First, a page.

It is sometimes strikingly obvious that people are generally not living the lives they want. This becomes most obvious when people make New Year resolutions, or in many cases, don’t bother because they know they are going to fail.
To change, we must leave behind some of what we have today. To start taking exercise, we must do some things we don’t normally do (go to a gym, buy trainers, etc.) and stop doing some things that we are doing (watching television, going to the pub, etc.).
The stimulant for change in most people is primarily about getting rid of something in their lives rather than gaining something – we tend to be driven more by moving away from pain than moving towards pleasure. For this reason, when someone decides enough is enough and they are going to change, then their motivation is usually quite high.
Some decide to take action by joining and attending a gym. For most people, this is a step outside of their comfort zone and they feel discomfort on some level. As humans we have a pretty good survival mechanism so when we experience anything uncomfortable we tend to move away from it. Even if only unconsciously, our mind asks certain questions: Do I really want to be doing this and are the results going to be worth it?
Three steps to change
To be able to answer this question and to follow through on the change, it is believed three things are required. Firstly, we must have a clear vision of what we are going to gain from changing; this is often called our desired situation. This must clearly define the benefits we are going to receive from the new situation. Secondly, we must have enough dissatisfaction with our current situation to want to move away from it and, finally, we must have an understanding of how we are going to move from where we are to where we want to be.
Goal setting is of paramount importance in steps one and three of this process. A goal is simply a destination, a place where you want to end up. A vision is a goal and a destination with benefits attached to it. These are things that make it desirable, for example, wanting to lose two stones or wear a size 12 dress.
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Both of these are destinations, but they are not really visionary. To progress these goals into visions you might ask yourself, “What do I hope to gain from losing two stones?” or “What will being in a dress size 12 do for me?” At this point, you will be addressing why you want the goal.
To identify the benefits you might gain from achieving your goal, ask yourself where you want to be in three and six months’ time. Imagine what it would be like if you were achieving the goal, what you would look like and how others would respond to you. Work out what evidence would determine that the goal has been reached and how things will be different. You should be able to say that achieving the goal is going to be worth the effort and discomfort.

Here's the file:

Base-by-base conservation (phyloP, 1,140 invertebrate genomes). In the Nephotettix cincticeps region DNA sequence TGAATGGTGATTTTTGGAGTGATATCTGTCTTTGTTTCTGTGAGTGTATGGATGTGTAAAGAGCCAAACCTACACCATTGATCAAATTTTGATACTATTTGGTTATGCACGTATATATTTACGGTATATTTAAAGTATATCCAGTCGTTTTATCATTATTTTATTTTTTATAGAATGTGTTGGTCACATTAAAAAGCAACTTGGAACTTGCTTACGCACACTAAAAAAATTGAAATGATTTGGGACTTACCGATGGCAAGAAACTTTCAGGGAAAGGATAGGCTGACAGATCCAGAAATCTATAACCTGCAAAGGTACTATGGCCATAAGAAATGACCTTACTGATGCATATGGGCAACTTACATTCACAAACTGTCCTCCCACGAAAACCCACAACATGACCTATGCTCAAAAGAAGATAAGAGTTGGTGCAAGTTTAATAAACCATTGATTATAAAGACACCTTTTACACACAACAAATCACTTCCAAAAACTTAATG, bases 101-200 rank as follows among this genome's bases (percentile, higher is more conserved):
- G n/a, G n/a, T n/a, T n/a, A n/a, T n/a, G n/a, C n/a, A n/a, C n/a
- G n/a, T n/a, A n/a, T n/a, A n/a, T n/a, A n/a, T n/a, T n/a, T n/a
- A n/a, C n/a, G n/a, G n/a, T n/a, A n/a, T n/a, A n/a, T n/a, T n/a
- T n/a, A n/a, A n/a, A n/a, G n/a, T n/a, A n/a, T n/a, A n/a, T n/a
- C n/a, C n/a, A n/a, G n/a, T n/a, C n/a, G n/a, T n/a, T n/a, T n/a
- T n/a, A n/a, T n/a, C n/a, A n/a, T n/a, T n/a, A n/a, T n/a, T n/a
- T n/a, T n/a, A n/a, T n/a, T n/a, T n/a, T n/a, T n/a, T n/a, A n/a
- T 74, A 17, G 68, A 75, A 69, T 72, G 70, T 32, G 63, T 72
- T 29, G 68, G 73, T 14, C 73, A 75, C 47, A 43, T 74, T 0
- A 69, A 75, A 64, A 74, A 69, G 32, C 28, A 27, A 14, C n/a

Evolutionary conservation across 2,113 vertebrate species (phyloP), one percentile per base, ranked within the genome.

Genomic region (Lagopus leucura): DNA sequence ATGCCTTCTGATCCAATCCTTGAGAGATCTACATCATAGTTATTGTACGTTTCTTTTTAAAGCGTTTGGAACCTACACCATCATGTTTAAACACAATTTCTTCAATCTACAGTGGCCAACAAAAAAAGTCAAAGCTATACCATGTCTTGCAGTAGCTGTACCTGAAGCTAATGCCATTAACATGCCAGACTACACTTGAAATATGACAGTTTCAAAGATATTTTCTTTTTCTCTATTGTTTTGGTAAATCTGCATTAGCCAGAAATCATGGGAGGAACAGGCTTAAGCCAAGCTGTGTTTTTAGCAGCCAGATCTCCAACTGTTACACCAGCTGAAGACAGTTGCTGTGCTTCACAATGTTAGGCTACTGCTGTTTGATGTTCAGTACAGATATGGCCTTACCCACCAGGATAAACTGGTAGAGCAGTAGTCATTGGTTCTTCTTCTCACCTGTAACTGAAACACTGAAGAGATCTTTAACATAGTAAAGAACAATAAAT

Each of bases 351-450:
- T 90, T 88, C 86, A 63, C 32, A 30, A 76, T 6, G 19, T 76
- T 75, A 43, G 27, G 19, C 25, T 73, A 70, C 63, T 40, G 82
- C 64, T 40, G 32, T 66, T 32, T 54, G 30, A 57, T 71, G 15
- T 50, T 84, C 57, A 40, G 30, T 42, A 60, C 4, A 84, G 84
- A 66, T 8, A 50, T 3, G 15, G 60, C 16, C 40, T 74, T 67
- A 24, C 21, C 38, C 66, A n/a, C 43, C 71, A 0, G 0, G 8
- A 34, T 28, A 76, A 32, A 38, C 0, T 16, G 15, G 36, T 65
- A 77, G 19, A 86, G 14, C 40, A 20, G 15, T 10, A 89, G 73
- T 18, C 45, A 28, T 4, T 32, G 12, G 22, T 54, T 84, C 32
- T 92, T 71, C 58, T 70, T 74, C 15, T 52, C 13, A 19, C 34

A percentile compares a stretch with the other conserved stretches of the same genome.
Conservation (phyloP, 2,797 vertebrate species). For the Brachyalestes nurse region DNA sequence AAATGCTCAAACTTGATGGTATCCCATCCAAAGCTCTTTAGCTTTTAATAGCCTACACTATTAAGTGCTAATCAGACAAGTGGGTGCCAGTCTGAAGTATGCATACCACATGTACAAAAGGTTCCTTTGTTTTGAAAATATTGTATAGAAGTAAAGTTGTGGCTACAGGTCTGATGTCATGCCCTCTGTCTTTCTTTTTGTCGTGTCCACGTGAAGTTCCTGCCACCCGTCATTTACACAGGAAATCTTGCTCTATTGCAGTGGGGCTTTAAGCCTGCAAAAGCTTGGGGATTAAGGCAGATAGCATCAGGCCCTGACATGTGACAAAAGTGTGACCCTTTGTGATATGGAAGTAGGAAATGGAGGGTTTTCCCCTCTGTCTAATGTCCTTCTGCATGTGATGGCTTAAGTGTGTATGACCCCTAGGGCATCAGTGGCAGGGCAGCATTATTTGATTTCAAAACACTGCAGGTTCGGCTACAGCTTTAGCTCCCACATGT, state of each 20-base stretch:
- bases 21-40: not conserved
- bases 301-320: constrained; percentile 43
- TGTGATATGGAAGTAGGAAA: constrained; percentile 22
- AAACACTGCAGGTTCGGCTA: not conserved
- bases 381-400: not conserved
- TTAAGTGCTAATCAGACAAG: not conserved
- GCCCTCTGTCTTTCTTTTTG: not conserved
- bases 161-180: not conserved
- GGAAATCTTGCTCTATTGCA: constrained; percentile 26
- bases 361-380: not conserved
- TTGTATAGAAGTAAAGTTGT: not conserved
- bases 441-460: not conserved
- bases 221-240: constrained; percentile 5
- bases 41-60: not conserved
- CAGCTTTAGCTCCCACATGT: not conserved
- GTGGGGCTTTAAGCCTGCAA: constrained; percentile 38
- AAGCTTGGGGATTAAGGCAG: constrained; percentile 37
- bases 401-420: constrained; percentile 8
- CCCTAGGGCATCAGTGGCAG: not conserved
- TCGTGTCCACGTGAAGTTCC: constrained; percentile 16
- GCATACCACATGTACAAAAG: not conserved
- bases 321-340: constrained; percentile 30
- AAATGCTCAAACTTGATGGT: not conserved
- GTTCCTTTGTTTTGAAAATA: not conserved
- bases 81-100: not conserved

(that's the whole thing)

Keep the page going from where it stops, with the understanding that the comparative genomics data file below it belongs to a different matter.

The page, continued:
At this stage, a challenge often encountered is that the vision goal is either too far away (in gaining a sense that you can achieve it), or it is so big that it is overwhelming. For example, if you were to set out to run a marathon, it is likely to require at least six months' training and, if you have only run for a bus in the last 15 years, it’ll be challenging to believe it can be achieved.
The vision therefore needs to be broken down into smaller steps on two levels. Firstly, establish the key things that need to be achieved, i.e. the outcomes. For example, in setting out for a marathon, these might be running four times a week and eating healthily. These are set over a period of one to three months.
Once these have been decided, break them down further into small weekly actions. For example, in the first week start by doing a 20-minute run on Tuesday and a 30-minute run on Friday.
Break down a large desirable vision into smaller chunks so that it becomes manageable. The important thing is that goals are set on each of the levels, to give motivation and then belief that it can be achieved. By breaking goals down you have the means to measure progress on a regular basis. This is essential for providing feedback which, in turn, increases belief that you will achieve the goal.
Be prepared to overcome your own resistance to this change in behaviour. While many people see it as setting themselves up for failure, even if you have a goal and don’t achieve it goal setting is essential for setting yourself up for success.
Nic Jarvis has 29 years' experience working in the health and fitness industry. He has provided leadership development programmes to several major European operators and has recently helped set up Pro-PT on Facebook, designed to help PTs increase their revenue.
This feature was first printed in the October/November 2011 issue of Fitpro Network magazine.
The views and opinions expressed in this article are those of the author and not of Fitness Professionals Ltd or Virtual Magazine. Consult a qualified health or fitness professional before making changes to your diet or exercise.